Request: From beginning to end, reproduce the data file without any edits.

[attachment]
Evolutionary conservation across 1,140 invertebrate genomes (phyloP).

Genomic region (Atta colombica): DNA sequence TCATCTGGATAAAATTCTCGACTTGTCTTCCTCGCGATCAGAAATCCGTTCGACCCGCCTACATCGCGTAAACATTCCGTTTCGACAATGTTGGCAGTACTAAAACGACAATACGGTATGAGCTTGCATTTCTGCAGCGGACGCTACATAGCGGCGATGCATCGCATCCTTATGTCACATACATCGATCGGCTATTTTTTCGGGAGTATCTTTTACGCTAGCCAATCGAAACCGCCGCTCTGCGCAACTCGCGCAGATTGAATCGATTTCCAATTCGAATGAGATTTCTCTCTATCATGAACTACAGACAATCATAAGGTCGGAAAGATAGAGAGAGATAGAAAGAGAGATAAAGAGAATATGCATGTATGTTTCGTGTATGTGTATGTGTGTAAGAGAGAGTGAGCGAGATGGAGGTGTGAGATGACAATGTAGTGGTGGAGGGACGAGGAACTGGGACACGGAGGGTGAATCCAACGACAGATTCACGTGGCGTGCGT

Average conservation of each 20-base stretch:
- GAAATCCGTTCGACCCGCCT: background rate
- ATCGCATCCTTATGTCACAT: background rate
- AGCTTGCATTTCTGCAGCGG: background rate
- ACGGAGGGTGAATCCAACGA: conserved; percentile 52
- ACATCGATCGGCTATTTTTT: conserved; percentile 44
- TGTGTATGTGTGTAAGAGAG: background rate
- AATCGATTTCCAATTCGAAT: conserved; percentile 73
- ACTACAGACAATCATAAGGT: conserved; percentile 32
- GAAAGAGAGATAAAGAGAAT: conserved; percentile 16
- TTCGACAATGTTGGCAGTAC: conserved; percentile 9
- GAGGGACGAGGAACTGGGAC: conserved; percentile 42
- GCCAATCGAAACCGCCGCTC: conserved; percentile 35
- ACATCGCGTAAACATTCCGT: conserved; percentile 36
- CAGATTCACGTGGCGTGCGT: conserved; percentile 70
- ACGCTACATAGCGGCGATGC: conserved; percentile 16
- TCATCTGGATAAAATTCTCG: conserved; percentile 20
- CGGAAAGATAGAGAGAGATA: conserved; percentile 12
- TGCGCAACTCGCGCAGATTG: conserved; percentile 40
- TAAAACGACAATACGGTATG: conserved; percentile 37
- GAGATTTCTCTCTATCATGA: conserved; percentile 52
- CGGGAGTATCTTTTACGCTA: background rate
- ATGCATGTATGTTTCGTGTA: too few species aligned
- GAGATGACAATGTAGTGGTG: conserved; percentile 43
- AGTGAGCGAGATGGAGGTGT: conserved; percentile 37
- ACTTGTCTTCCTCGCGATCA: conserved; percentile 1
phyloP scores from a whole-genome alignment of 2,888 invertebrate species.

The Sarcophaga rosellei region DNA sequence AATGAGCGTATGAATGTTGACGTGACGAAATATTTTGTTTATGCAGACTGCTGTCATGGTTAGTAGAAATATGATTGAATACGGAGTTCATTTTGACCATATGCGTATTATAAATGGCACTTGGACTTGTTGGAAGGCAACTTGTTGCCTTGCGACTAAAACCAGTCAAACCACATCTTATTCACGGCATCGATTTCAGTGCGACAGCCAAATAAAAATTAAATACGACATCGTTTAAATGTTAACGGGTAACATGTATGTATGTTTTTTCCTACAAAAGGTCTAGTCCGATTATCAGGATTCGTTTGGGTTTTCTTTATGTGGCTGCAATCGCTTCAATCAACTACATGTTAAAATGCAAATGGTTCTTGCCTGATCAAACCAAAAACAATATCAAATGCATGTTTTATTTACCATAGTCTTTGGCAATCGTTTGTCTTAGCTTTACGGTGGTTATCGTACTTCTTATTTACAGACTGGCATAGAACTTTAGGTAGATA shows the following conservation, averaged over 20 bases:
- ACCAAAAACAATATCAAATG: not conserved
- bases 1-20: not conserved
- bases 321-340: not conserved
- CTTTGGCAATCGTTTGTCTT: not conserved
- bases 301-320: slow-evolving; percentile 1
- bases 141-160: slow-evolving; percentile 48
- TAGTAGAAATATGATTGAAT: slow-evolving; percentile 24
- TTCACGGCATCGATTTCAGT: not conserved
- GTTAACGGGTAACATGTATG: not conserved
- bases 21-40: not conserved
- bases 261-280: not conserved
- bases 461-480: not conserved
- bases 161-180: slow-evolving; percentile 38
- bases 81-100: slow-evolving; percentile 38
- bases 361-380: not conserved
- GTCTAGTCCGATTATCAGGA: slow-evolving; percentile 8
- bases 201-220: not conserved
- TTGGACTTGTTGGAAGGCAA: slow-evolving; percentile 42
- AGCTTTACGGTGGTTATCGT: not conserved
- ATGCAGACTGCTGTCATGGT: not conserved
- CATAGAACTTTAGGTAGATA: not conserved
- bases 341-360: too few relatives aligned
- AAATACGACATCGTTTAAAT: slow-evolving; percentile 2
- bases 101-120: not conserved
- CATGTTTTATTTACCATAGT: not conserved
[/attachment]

Evolutionary conservation across 1,140 invertebrate genomes (phyloP).

Genomic region (Atta colombica): DNA sequence TCATCTGGATAAAATTCTCGACTTGTCTTCCTCGCGATCAGAAATCCGTTCGACCCGCCTACATCGCGTAAACATTCCGTTTCGACAATGTTGGCAGTACTAAAACGACAATACGGTATGAGCTTGCATTTCTGCAGCGGACGCTACATAGCGGCGATGCATCGCATCCTTATGTCACATACATCGATCGGCTATTTTTTCGGGAGTATCTTTTACGCTAGCCAATCGAAACCGCCGCTCTGCGCAACTCGCGCAGATTGAATCGATTTCCAATTCGAATGAGATTTCTCTCTATCATGAACTACAGACAATCATAAGGTCGGAAAGATAGAGAGAGATAGAAAGAGAGATAAAGAGAATATGCATGTATGTTTCGTGTATGTGTATGTGTGTAAGAGAGAGTGAGCGAGATGGAGGTGTGAGATGACAATGTAGTGGTGGAGGGACGAGGAACTGGGACACGGAGGGTGAATCCAACGACAGATTCACGTGGCGTGCGT

Average conservation of each 20-base stretch:
- GAAATCCGTTCGACCCGCCT: background rate
- ATCGCATCCTTATGTCACAT: background rate
- AGCTTGCATTTCTGCAGCGG: background rate
- ACGGAGGGTGAATCCAACGA: conserved; percentile 52
- ACATCGATCGGCTATTTTTT: conserved; percentile 44
- TGTGTATGTGTGTAAGAGAG: background rate
- AATCGATTTCCAATTCGAAT: conserved; percentile 73
- ACTACAGACAATCATAAGGT: conserved; percentile 32
- GAAAGAGAGATAAAGAGAAT: conserved; percentile 16
- TTCGACAATGTTGGCAGTAC: conserved; percentile 9
- GAGGGACGAGGAACTGGGAC: conserved; percentile 42
- GCCAATCGAAACCGCCGCTC: conserved; percentile 35
- ACATCGCGTAAACATTCCGT: conserved; percentile 36
- CAGATTCACGTGGCGTGCGT: conserved; percentile 70
- ACGCTACATAGCGGCGATGC: conserved; percentile 16
- TCATCTGGATAAAATTCTCG: conserved; percentile 20
- CGGAAAGATAGAGAGAGATA: conserved; percentile 12
- TGCGCAACTCGCGCAGATTG: conserved; percentile 40
- TAAAACGACAATACGGTATG: conserved; percentile 37
- GAGATTTCTCTCTATCATGA: conserved; percentile 52
- CGGGAGTATCTTTTACGCTA: background rate
- ATGCATGTATGTTTCGTGTA: too few species aligned
- GAGATGACAATGTAGTGGTG: conserved; percentile 43
- AGTGAGCGAGATGGAGGTGT: conserved; percentile 37
- ACTTGTCTTCCTCGCGATCA: conserved; percentile 1
phyloP scores from a whole-genome alignment of 2,888 invertebrate species.

The Sarcophaga rosellei region DNA sequence AATGAGCGTATGAATGTTGACGTGACGAAATATTTTGTTTATGCAGACTGCTGTCATGGTTAGTAGAAATATGATTGAATACGGAGTTCATTTTGACCATATGCGTATTATAAATGGCACTTGGACTTGTTGGAAGGCAACTTGTTGCCTTGCGACTAAAACCAGTCAAACCACATCTTATTCACGGCATCGATTTCAGTGCGACAGCCAAATAAAAATTAAATACGACATCGTTTAAATGTTAACGGGTAACATGTATGTATGTTTTTTCCTACAAAAGGTCTAGTCCGATTATCAGGATTCGTTTGGGTTTTCTTTATGTGGCTGCAATCGCTTCAATCAACTACATGTTAAAATGCAAATGGTTCTTGCCTGATCAAACCAAAAACAATATCAAATGCATGTTTTATTTACCATAGTCTTTGGCAATCGTTTGTCTTAGCTTTACGGTGGTTATCGTACTTCTTATTTACAGACTGGCATAGAACTTTAGGTAGATA shows the following conservation, averaged over 20 bases:
- ACCAAAAACAATATCAAATG: not conserved
- bases 1-20: not conserved
- bases 321-340: not conserved
- CTTTGGCAATCGTTTGTCTT: not conserved
- bases 301-320: slow-evolving; percentile 1
- bases 141-160: slow-evolving; percentile 48
- TAGTAGAAATATGATTGAAT: slow-evolving; percentile 24
- TTCACGGCATCGATTTCAGT: not conserved
- GTTAACGGGTAACATGTATG: not conserved
- bases 21-40: not conserved
- bases 261-280: not conserved
- bases 461-480: not conserved
- bases 161-180: slow-evolving; percentile 38
- bases 81-100: slow-evolving; percentile 38
- bases 361-380: not conserved
- GTCTAGTCCGATTATCAGGA: slow-evolving; percentile 8
- bases 201-220: not conserved
- TTGGACTTGTTGGAAGGCAA: slow-evolving; percentile 42
- AGCTTTACGGTGGTTATCGT: not conserved
- ATGCAGACTGCTGTCATGGT: not conserved
- CATAGAACTTTAGGTAGATA: not conserved
- bases 341-360: too few relatives aligned
- AAATACGACATCGTTTAAAT: slow-evolving; percentile 2
- bases 101-120: not conserved
- CATGTTTTATTTACCATAGT: not conserved